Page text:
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NLRB Applies a New Standard to Determine Joint-Employer Status


On August 27, 2015, the National Labor Relations Board (“NLRB”) issued a decision in Browning-Ferris Industries of California, Inc., d/b/a BFI Newby Island Recyclery that altered the application of the standard used to determine whether or not businesses should be considered joint employers.  In order to determine joint-employer status for labor law purposes, the NLRB will evaluate whether or not the two employers “share or codetermine those matters governing the essential terms and conditions of employment” such as hiring, firing, discipline, supervision, and direction over employees.  In its decision, the NLRB revised its application of this standard, finding that reserved authority to control the essential terms and conditions of employment is relevant to the question of joint-employer status and that indirect authority, such as through an intermediary, is sufficient to establish joint-employer status.  The NLRB found it necessary to revise the standard “to better effectuate the [National Labor Relations] Act in the current economic landscape.”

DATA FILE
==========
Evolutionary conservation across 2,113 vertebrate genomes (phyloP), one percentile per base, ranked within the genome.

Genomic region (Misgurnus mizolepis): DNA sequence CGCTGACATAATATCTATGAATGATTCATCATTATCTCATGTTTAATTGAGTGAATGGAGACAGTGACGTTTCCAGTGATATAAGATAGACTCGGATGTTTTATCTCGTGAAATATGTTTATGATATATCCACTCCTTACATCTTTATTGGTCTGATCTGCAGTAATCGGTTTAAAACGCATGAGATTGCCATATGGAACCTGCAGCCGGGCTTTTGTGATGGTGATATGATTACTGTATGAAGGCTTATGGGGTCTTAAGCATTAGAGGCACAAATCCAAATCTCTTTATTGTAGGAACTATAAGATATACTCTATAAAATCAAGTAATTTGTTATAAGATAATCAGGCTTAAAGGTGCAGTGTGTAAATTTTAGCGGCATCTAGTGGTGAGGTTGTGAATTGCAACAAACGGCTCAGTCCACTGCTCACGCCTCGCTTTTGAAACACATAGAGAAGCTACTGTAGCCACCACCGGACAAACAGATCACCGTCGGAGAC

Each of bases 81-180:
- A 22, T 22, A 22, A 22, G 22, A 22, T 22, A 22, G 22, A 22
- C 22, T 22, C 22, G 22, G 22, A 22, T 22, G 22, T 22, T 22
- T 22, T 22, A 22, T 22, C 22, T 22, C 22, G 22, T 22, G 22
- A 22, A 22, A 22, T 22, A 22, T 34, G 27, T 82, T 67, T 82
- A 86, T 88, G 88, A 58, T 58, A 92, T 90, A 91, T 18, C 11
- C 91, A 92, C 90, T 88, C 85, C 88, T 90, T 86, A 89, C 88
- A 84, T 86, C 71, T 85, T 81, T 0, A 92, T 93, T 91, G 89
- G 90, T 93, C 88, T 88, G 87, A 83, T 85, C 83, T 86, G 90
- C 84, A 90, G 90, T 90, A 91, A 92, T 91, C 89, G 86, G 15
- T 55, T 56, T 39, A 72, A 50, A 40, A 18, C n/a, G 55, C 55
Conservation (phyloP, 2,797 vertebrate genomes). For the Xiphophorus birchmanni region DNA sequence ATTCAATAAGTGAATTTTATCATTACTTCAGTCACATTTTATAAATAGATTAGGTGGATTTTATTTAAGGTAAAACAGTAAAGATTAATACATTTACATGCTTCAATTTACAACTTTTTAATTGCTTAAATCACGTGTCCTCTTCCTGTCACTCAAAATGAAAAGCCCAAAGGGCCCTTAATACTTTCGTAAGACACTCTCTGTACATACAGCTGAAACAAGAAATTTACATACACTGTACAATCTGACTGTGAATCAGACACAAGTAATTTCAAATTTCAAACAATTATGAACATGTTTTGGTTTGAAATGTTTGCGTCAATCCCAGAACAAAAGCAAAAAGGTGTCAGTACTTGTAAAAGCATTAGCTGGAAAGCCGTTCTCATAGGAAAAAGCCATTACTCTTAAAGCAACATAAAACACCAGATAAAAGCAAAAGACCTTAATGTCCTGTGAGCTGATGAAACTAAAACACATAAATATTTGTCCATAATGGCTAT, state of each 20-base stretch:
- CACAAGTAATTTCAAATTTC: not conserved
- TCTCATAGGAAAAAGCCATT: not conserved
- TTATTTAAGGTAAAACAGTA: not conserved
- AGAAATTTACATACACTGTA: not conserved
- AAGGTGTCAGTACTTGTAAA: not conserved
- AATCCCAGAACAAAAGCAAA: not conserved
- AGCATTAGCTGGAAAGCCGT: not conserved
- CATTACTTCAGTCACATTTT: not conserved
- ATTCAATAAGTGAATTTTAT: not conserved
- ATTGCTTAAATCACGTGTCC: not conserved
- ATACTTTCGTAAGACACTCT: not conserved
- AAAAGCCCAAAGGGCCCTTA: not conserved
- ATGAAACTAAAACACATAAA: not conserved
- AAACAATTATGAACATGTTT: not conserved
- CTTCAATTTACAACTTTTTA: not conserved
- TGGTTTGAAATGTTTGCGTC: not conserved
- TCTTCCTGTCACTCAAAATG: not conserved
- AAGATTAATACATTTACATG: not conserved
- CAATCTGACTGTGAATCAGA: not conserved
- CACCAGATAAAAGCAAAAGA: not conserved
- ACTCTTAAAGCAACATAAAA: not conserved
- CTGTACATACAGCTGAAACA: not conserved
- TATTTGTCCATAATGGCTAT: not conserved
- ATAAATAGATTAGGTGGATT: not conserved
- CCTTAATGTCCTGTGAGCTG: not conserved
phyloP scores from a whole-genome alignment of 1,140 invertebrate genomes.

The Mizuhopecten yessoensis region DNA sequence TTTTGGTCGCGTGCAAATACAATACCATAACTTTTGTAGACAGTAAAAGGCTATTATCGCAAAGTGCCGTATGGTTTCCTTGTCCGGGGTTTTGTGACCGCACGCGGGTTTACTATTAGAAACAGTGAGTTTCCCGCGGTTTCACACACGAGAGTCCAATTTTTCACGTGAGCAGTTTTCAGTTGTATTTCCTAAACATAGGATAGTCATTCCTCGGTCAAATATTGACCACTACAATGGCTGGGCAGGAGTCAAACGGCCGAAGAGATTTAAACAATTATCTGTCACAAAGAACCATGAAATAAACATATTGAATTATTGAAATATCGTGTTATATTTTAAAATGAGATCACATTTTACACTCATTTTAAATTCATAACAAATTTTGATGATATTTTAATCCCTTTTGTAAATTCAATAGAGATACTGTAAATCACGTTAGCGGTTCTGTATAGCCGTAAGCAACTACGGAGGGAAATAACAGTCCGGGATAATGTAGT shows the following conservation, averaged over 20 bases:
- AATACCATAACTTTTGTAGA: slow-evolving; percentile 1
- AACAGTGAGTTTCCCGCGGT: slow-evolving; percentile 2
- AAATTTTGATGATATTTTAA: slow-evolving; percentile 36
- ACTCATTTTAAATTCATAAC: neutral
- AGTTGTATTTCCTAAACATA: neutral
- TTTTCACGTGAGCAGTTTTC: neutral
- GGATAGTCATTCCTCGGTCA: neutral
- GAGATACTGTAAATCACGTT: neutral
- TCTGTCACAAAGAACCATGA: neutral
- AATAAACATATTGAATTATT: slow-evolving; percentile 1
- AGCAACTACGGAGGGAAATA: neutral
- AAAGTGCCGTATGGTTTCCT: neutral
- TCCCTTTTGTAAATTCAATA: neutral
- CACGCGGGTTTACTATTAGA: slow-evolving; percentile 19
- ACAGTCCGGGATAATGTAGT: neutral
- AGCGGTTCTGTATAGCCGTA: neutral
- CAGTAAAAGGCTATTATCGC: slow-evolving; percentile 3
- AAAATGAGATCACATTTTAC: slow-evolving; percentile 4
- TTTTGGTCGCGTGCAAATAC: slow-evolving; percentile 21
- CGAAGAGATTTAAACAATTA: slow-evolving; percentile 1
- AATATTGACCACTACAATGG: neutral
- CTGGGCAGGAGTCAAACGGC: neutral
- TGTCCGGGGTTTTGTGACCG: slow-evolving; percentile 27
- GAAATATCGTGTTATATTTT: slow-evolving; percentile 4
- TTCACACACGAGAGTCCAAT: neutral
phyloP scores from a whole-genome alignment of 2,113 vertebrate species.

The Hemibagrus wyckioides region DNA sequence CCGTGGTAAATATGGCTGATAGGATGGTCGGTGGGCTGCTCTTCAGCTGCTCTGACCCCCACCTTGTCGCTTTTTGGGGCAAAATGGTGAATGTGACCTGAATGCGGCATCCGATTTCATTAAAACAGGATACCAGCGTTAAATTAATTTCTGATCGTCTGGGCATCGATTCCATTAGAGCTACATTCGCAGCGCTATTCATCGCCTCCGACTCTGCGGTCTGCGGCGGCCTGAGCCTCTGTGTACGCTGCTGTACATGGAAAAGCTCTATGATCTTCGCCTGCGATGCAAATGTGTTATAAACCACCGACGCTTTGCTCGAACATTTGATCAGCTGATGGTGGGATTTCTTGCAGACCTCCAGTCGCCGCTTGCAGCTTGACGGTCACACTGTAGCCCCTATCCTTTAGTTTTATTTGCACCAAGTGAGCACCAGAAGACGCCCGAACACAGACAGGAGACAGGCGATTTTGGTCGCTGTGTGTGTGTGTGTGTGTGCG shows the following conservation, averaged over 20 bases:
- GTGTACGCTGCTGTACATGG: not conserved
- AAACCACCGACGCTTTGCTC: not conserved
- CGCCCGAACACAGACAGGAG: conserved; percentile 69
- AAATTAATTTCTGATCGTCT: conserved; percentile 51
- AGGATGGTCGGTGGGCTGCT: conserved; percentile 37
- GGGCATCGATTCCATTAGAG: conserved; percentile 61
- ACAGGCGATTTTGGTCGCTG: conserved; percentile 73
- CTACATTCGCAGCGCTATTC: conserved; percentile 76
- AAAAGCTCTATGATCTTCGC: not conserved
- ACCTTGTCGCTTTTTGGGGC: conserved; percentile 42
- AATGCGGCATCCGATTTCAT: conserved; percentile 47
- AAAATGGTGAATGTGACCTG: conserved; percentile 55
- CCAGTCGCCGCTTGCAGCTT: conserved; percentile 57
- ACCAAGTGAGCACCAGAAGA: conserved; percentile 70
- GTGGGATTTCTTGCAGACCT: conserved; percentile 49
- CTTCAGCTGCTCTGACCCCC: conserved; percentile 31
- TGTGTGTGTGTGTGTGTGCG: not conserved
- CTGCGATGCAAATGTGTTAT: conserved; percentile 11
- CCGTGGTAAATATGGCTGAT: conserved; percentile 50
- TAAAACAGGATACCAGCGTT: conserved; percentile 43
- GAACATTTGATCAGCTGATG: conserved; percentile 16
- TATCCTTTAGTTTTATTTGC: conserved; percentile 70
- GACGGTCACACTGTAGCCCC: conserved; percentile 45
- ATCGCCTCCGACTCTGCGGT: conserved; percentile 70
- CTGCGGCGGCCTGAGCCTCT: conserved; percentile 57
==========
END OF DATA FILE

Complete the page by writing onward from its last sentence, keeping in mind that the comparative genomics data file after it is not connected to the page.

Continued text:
Although this particular set of facts did not involve a franchisor-franchisee relationship, the potential impact it could have on the franchise model, and other common business relationships, was mentioned briefly by the dissent.  In a thirty-page dissent, two Members of the NLRB argued that the decision fundamentally altered the law as it pertains to the relationships of “lessor-lessee, parent-subsidiary, contractor-subcontractor, franchisor-franchisee, predecessor-successor, creditor-debtor, and contractor-consumer,” as well as, to “small businesses whose separate operations and employees have until now not traditionally been subject to Board jurisdiction.”  The majority addressed the dissenting Members’ concern in Footnote 120 stating, “None of those situations are before us today, and we decline the dissent’s implicit invitation to address the facts in every hypothetical situation in which the Board might be called on to make a joint-employer determination.  As we have made clear, the common law test requires us to review, in each case, all of the relevant control factors that are present determining the terms of employment. In this case we are specifically concerned with only two employers: BFI and Leadpoint.”  As such, only time will tell how the revised standard will be applied in pending and future franchise cases, such as McDonald’s, and what kind of an impact it will have on the franchise model as we know it.  Whether or not franchisors and franchisees should be considered joint employers continues to be a topic of much debate, and will be one for both franchisees and franchisors to keep an eye on moving forward.